Head of the Harbor will equip its police officers with body-worn cameras, the village mayor and its police chief said last week.
“When we’re on patrol, particularly if we’re making traffic stops, it’s probably in everybody’s best interest to have things memorialized,” Chief Charles Lohmann said. Mayor Douglas Dahlgard in a June 18 letter to residents said the move came out of a review prompted by the “current social unrest in our nation,” but Lohmann said cameras had been under consideration for some time.
Lohmann said he hoped to buy three cameras and was looking at models costing $750 to $1,300 per unit. That does not include ongoing costs such as data storage for the footage they record. Lohmann did not say when officers would start using cameras, but said he would meet with Dahlgard and the village attorney to write policies for the devices: when the cameras should be on or off and how long their footage should be retained, for instance, along with rules for public release of footage.
Camera advocates say footage provides an objective record of encounters between officers and the public that can be used for investigation of civilian complaints as well as criminal cases. Police departments in New York City and other major cities across the nation use cameras, and a national survey by the Department of Justice in 2016 found that 47% of law enforcement agencies were using them.
Most Long Island departments have been slow to follow, though. Nassau County Executive Laura Curran said last month the county would look for a vendor. Suffolk announced a small pilot program in 2017. Freeport Village equipped all of its 95 officers with cameras in 2015.
Head of the Harbor, with roughly 1,475 residents, is far smaller than those jurisdictions. Its 25-officer force is composed mostly of Suffolk officers who work part-time while off county duty, usually one officer per shift. Lohmann said he knew of no police-involved shootings or uses of force in the department’s 100-year history. The department faces virtually no violent crime, though officers did make one DWI arrest last year and typically make 500 to 600 traffic stops annually.
The village initiative comes at a time when activists around the country are calling for greater scrutiny of police, but Dahlgard and Lohmann described the cameras mainly as a tool for officers dealing with sometimes unruly members of the public.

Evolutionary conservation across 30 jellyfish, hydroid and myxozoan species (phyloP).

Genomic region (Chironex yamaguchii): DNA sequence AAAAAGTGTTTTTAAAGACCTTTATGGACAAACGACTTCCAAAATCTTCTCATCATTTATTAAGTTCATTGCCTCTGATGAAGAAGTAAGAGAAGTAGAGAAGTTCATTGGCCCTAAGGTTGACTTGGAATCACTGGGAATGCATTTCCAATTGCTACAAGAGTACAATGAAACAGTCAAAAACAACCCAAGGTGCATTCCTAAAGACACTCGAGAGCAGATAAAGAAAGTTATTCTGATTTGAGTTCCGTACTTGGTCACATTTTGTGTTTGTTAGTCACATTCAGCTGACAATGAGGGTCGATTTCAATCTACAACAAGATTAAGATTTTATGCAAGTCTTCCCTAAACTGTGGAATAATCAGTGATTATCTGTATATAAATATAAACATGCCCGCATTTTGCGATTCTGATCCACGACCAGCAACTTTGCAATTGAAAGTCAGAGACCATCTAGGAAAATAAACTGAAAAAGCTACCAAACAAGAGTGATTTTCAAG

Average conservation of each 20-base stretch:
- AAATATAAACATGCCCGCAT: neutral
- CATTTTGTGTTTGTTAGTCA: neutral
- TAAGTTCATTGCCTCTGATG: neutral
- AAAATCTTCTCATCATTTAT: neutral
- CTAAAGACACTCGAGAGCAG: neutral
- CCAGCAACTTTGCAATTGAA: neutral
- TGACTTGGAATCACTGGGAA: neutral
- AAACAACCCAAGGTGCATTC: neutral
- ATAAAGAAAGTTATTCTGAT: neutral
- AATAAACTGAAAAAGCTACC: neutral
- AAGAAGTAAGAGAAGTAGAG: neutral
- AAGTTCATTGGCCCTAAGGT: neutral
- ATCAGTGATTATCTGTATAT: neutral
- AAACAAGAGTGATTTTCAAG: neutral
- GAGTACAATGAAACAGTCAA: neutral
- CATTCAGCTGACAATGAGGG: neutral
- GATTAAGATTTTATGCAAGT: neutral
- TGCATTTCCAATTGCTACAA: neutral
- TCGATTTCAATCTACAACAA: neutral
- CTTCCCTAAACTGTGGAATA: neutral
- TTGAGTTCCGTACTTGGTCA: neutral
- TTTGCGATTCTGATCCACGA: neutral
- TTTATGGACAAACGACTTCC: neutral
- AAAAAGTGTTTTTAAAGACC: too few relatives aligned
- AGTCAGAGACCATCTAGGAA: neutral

Eric Piza, a policing expert at John Jay College of Criminal Justice, said evidence for cameras' effectiveness is mixed, with some studies finding a strong positive effect but others finding, counterintuitively, that assaults on officers increased after the officers started to wear cameras. "The perception is, 'Who'd do something wrong if they know they're being videotaped?' " Piza said, but "research suggests it's not that simple. A lot of factors go into influencing individuals' behavior."
Piza also warned that ongoing costs of camera use are greater than the initial cost of the hardware. Data storage, device maintenance and responding to Freedom of Information requests all carry "substantial" costs, he said.
Kit Gabrielsen, a veteran officer who heads the village PBA — a fraternal organization, since officers have no union — said his fellow officers welcomed cameras. “There’s nothing going on these days that even resembles impropriety,” he said. He said the cameras will show the “yelling and screaming” that officers sometimes endure when writing out tickets. They may also show officers raising their own voices, he said. “We are taught in the academy to use command presence, to control a situation,” he said. “You do have to use strong language sometimes.”
Some situations where camera activation may be required:
- summons or citation
- vehicle stop
- interaction with someone who requests camera be turned on
Source: International Association of Chiefs of Police